Thursday, November 8, 2012: 10:15 AM-11:45 AM
Baltimore Theatre (Radisson Plaza Lord Baltimore Hotel)
*Names in bold indicate Presenter
Organizers: Anna Haley-Lock, University of Wisconsin, Madison
Moderators: Burt Barnow, George Washington University and Jodi Jacobson, University of Maryland School of Social Work
Chairs: Kristin Seefeldt, Indiana University
The U.S. economic downturn and “jobless recovery” have energized continued effort by scholars, lawmakers and policy advocates to understand better the respective capacities of the for-profit and not-for-profit sectors for offering high quality jobs and prospects for sustained labor force attachment. This panel examines the roles of the nonprofit and public sectors, in comparison to the for-profit sector, as sources of employment and the nature of contemporary public and nonprofit jobs. Investigating themes of growth of opportunity, resource scarcity and uncertainty, and employee vulnerability, the four papers contextualize nonprofit and public jobs within the current trend of privatization of public services, debates over both the commitment and compensation of public workers and public sector unionism, and the continued economic downturn that have resulted in decreasing jobs within some nonprofit sub-fields and decreasing working conditions across the nonprofit, public as well as for-profit sectors.
The papers combine a broad “establishing” view of some of the characteristics of employment in the nonprofit and public sectors, respectively (papers 1 and 2), with an examination of the access of disadvantaged workers to employment opportunities within each sector (paper 3) and through cross-sectoral collaboration (paper 4). Paper 1 assesses the dominance of the nonprofit sector as a source of significant employment opportunity, particularly within the subfields of social assistance, education, and health care, even as privatization favoring for-profit firms poses competitive challenges. Turning to employment within the public sector, paper 2 investigates the individual and organizational level correlates of stressful child welfare work conditions, finding that organizational policies and practices related to job rewards, decisionmaking, and work-life support are substantially predictive. The third paper considers the access that the nonprofit and public sectors provide workers lacking a college degree to high quality jobs, conceptualized as those providing fringe benefits, full-time hours and scheduling flexibility; the authors find that lower-educated nonprofit and public employees receive benefits and scheduling flexibility to a significantly greater extent than their peers in for-profits. The final paper reports results of an innovative nonprofit workforce development initiative for cost-effectively linking disadvantaged workers to high-quality employment opportunities within the for-profit sector.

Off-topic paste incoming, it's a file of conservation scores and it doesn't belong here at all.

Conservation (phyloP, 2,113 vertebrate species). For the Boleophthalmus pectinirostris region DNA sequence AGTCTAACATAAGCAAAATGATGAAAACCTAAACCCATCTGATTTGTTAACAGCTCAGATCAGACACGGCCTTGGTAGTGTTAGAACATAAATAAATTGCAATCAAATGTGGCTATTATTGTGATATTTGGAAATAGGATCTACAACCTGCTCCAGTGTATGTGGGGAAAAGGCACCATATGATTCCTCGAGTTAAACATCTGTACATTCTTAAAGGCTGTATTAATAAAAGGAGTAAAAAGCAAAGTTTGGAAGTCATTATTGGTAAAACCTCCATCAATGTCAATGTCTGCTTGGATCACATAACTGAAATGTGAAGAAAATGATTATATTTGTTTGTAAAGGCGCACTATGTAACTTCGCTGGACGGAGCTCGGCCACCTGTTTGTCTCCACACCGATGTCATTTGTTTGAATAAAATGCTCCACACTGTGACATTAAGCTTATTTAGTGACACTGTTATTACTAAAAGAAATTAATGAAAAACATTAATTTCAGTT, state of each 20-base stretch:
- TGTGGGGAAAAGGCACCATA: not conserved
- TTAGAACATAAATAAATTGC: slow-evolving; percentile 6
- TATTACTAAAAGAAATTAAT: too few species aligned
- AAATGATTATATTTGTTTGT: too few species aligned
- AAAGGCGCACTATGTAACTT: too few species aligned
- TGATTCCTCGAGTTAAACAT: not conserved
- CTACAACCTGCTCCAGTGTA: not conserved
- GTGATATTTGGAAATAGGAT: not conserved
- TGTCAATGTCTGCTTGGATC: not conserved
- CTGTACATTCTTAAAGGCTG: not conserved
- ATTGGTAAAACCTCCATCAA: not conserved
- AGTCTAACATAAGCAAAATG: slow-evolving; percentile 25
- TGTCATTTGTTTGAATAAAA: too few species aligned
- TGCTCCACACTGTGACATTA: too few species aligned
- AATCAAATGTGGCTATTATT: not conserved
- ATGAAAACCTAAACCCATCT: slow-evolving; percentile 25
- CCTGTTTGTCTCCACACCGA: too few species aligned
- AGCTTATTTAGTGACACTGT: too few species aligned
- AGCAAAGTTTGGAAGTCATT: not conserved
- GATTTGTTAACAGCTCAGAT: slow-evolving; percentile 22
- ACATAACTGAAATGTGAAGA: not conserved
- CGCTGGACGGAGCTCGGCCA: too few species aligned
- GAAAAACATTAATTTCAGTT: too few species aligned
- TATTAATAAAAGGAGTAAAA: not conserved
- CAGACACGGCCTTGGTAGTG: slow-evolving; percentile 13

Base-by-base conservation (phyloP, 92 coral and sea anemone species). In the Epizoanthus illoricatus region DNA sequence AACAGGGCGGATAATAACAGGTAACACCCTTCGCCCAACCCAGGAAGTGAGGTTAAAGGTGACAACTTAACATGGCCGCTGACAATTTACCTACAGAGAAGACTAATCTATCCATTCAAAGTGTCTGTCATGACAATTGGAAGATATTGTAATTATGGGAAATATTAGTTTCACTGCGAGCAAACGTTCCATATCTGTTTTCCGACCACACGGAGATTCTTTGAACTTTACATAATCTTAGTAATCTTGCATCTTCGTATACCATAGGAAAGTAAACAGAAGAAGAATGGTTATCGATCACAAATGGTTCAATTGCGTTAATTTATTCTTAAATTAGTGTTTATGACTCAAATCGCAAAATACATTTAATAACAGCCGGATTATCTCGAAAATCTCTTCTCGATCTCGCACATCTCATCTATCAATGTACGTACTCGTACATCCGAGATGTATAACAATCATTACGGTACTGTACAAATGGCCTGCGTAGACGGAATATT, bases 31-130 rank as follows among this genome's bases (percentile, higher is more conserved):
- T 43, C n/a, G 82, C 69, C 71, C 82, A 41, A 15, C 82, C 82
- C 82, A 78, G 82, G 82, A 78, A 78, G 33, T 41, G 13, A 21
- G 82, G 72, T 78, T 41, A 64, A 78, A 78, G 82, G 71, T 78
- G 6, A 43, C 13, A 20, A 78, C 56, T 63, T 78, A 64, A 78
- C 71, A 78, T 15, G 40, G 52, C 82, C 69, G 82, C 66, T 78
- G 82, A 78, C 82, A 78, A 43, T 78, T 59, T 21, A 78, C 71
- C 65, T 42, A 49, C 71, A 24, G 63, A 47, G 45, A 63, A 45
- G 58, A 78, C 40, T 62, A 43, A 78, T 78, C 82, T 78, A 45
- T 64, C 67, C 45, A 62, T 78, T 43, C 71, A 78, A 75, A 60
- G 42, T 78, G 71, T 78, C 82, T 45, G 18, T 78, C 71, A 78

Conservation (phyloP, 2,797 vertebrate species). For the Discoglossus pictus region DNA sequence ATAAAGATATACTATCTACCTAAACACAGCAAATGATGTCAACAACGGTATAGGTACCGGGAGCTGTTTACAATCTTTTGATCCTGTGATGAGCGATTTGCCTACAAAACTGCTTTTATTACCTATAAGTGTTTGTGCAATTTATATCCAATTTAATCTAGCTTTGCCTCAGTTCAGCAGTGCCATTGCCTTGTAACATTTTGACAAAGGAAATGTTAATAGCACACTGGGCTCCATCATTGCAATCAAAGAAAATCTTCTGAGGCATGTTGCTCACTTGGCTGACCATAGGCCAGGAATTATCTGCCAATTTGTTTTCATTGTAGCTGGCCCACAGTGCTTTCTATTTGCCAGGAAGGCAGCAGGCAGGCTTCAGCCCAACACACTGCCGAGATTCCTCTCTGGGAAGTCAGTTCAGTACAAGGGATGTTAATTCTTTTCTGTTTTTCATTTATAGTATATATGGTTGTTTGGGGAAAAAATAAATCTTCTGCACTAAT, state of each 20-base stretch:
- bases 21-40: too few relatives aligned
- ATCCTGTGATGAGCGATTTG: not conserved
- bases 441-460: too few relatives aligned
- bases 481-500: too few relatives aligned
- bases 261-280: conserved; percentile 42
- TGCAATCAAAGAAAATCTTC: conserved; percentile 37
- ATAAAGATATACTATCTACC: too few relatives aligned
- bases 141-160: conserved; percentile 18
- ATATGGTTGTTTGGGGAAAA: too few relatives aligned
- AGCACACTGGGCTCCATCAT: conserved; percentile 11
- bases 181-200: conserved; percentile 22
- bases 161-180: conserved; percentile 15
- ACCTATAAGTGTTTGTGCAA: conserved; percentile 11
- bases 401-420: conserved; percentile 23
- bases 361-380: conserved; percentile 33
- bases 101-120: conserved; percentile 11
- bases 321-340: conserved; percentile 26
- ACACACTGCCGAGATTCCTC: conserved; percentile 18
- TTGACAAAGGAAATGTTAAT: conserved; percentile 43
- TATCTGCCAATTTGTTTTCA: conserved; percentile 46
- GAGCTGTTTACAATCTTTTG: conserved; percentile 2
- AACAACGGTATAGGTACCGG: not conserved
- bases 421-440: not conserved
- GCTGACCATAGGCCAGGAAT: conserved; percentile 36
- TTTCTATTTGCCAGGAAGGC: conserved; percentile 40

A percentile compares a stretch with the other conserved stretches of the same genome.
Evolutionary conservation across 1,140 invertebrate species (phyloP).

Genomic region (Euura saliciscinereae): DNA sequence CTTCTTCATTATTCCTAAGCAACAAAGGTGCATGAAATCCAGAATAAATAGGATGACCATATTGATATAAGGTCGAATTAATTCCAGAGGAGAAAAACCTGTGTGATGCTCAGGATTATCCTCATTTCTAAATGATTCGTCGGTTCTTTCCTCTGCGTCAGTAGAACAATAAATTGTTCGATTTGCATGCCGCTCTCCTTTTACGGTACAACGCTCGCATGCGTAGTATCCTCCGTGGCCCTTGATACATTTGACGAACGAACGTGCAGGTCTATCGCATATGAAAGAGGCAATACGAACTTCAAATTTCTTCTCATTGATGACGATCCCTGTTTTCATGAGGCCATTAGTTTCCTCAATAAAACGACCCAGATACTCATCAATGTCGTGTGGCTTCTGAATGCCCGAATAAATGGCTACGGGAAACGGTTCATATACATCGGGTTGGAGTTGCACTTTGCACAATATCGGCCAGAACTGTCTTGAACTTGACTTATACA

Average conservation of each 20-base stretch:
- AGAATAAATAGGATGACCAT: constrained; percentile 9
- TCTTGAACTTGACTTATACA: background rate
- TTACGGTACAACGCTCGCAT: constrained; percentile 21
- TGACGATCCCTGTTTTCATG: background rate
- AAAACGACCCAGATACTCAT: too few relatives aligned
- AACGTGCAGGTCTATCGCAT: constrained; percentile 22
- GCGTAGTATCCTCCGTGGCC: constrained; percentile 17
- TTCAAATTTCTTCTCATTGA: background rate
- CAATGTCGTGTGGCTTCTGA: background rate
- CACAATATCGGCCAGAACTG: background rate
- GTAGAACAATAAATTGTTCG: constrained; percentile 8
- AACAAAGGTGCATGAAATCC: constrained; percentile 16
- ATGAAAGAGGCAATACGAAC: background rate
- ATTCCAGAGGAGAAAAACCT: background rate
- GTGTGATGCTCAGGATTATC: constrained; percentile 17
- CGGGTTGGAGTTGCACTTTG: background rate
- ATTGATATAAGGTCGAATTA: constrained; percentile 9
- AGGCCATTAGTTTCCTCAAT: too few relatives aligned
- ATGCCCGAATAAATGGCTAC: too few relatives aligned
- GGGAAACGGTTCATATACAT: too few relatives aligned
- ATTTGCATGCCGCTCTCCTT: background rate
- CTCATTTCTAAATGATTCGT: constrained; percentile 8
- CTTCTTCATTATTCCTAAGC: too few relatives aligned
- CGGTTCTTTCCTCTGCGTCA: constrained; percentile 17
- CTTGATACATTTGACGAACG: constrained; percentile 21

In total, the panel contributes to academic policy research by adding to knowledge of the scope, nature, and impacts of employment within the public and nonprofit sectors. With respect to policy practice, the papers’ identification of structural aspects of nonprofit and public employment that may limit or facilitate work outcomes, and presentation of cross-sectoral strategies for linking workers to quality jobs, offer potential levers for enhancing employment opportunity.